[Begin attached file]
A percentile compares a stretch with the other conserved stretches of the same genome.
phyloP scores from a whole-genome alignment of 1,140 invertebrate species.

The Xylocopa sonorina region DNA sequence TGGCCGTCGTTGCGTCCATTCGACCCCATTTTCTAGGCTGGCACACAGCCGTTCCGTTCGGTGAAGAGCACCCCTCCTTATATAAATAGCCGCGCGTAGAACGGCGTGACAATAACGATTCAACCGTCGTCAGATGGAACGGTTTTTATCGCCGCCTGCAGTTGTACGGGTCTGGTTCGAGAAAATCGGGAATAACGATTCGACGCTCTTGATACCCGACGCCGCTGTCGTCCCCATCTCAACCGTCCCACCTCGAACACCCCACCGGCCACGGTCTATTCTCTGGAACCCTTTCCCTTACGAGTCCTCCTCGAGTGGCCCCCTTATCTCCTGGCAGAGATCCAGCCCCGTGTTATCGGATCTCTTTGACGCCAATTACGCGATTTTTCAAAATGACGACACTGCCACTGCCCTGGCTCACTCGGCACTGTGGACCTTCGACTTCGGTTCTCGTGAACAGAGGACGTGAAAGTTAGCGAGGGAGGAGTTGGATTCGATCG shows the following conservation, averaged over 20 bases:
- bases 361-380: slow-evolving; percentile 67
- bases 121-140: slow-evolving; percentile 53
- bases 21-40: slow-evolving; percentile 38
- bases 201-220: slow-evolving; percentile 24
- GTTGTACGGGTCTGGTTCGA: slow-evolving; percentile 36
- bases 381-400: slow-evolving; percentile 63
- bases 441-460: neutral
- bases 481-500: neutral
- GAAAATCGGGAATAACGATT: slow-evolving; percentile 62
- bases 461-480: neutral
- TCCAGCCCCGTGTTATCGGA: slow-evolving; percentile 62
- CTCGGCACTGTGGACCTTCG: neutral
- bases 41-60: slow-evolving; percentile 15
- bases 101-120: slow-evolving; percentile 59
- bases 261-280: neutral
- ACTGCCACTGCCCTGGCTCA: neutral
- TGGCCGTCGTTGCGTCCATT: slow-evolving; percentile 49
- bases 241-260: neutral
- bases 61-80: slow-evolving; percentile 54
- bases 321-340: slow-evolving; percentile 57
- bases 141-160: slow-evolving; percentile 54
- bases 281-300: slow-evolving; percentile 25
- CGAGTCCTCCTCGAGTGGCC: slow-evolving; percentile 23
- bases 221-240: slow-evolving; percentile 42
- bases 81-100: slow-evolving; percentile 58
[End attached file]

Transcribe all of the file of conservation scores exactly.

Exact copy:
A percentile compares a stretch with the other conserved stretches of the same genome.
phyloP scores from a whole-genome alignment of 1,140 invertebrate species.

The Xylocopa sonorina region DNA sequence TGGCCGTCGTTGCGTCCATTCGACCCCATTTTCTAGGCTGGCACACAGCCGTTCCGTTCGGTGAAGAGCACCCCTCCTTATATAAATAGCCGCGCGTAGAACGGCGTGACAATAACGATTCAACCGTCGTCAGATGGAACGGTTTTTATCGCCGCCTGCAGTTGTACGGGTCTGGTTCGAGAAAATCGGGAATAACGATTCGACGCTCTTGATACCCGACGCCGCTGTCGTCCCCATCTCAACCGTCCCACCTCGAACACCCCACCGGCCACGGTCTATTCTCTGGAACCCTTTCCCTTACGAGTCCTCCTCGAGTGGCCCCCTTATCTCCTGGCAGAGATCCAGCCCCGTGTTATCGGATCTCTTTGACGCCAATTACGCGATTTTTCAAAATGACGACACTGCCACTGCCCTGGCTCACTCGGCACTGTGGACCTTCGACTTCGGTTCTCGTGAACAGAGGACGTGAAAGTTAGCGAGGGAGGAGTTGGATTCGATCG shows the following conservation, averaged over 20 bases:
- bases 361-380: slow-evolving; percentile 67
- bases 121-140: slow-evolving; percentile 53
- bases 21-40: slow-evolving; percentile 38
- bases 201-220: slow-evolving; percentile 24
- GTTGTACGGGTCTGGTTCGA: slow-evolving; percentile 36
- bases 381-400: slow-evolving; percentile 63
- bases 441-460: neutral
- bases 481-500: neutral
- GAAAATCGGGAATAACGATT: slow-evolving; percentile 62
- bases 461-480: neutral
- TCCAGCCCCGTGTTATCGGA: slow-evolving; percentile 62
- CTCGGCACTGTGGACCTTCG: neutral
- bases 41-60: slow-evolving; percentile 15
- bases 101-120: slow-evolving; percentile 59
- bases 261-280: neutral
- ACTGCCACTGCCCTGGCTCA: neutral
- TGGCCGTCGTTGCGTCCATT: slow-evolving; percentile 49
- bases 241-260: neutral
- bases 61-80: slow-evolving; percentile 54
- bases 321-340: slow-evolving; percentile 57
- bases 141-160: slow-evolving; percentile 54
- bases 281-300: slow-evolving; percentile 25
- CGAGTCCTCCTCGAGTGGCC: slow-evolving; percentile 23
- bases 221-240: slow-evolving; percentile 42
- bases 81-100: slow-evolving; percentile 58